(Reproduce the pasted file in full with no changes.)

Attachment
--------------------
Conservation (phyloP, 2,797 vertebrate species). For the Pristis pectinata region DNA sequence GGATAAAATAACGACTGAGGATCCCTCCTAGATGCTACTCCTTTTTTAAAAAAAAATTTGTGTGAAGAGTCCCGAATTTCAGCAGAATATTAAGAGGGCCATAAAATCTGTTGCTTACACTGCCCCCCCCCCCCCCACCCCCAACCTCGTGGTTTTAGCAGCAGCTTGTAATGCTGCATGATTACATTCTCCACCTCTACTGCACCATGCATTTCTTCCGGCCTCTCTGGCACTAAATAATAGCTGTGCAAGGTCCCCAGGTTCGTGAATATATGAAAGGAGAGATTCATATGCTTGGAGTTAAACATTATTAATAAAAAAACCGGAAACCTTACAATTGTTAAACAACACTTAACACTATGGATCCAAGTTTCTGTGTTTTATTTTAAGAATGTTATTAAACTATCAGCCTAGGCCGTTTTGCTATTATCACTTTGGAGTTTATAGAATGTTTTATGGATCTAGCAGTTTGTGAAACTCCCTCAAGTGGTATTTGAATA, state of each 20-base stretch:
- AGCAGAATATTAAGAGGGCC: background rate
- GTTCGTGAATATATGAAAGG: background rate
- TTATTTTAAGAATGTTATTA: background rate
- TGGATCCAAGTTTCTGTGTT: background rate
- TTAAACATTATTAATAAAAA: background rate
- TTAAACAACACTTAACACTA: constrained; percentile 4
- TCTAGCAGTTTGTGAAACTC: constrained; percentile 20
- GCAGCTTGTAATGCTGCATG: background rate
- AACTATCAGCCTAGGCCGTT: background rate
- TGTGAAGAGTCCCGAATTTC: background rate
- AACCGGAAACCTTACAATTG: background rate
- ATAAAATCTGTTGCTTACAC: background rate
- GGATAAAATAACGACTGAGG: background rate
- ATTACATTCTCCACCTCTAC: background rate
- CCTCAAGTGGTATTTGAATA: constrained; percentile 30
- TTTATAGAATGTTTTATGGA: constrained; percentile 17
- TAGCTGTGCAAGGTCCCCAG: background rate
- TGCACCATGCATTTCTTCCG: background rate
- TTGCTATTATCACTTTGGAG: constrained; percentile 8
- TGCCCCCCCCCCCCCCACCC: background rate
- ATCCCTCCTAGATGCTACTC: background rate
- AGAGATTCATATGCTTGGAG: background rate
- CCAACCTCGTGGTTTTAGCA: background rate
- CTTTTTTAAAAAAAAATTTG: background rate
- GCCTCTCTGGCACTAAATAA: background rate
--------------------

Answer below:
Conservation (phyloP, 2,797 vertebrate species). For the Pristis pectinata region DNA sequence GGATAAAATAACGACTGAGGATCCCTCCTAGATGCTACTCCTTTTTTAAAAAAAAATTTGTGTGAAGAGTCCCGAATTTCAGCAGAATATTAAGAGGGCCATAAAATCTGTTGCTTACACTGCCCCCCCCCCCCCCACCCCCAACCTCGTGGTTTTAGCAGCAGCTTGTAATGCTGCATGATTACATTCTCCACCTCTACTGCACCATGCATTTCTTCCGGCCTCTCTGGCACTAAATAATAGCTGTGCAAGGTCCCCAGGTTCGTGAATATATGAAAGGAGAGATTCATATGCTTGGAGTTAAACATTATTAATAAAAAAACCGGAAACCTTACAATTGTTAAACAACACTTAACACTATGGATCCAAGTTTCTGTGTTTTATTTTAAGAATGTTATTAAACTATCAGCCTAGGCCGTTTTGCTATTATCACTTTGGAGTTTATAGAATGTTTTATGGATCTAGCAGTTTGTGAAACTCCCTCAAGTGGTATTTGAATA, state of each 20-base stretch:
- AGCAGAATATTAAGAGGGCC: background rate
- GTTCGTGAATATATGAAAGG: background rate
- TTATTTTAAGAATGTTATTA: background rate
- TGGATCCAAGTTTCTGTGTT: background rate
- TTAAACATTATTAATAAAAA: background rate
- TTAAACAACACTTAACACTA: constrained; percentile 4
- TCTAGCAGTTTGTGAAACTC: constrained; percentile 20
- GCAGCTTGTAATGCTGCATG: background rate
- AACTATCAGCCTAGGCCGTT: background rate
- TGTGAAGAGTCCCGAATTTC: background rate
- AACCGGAAACCTTACAATTG: background rate
- ATAAAATCTGTTGCTTACAC: background rate
- GGATAAAATAACGACTGAGG: background rate
- ATTACATTCTCCACCTCTAC: background rate
- CCTCAAGTGGTATTTGAATA: constrained; percentile 30
- TTTATAGAATGTTTTATGGA: constrained; percentile 17
- TAGCTGTGCAAGGTCCCCAG: background rate
- TGCACCATGCATTTCTTCCG: background rate
- TTGCTATTATCACTTTGGAG: constrained; percentile 8
- TGCCCCCCCCCCCCCCACCC: background rate
- ATCCCTCCTAGATGCTACTC: background rate
- AGAGATTCATATGCTTGGAG: background rate
- CCAACCTCGTGGTTTTAGCA: background rate
- CTTTTTTAAAAAAAAATTTG: background rate
- GCCTCTCTGGCACTAAATAA: background rate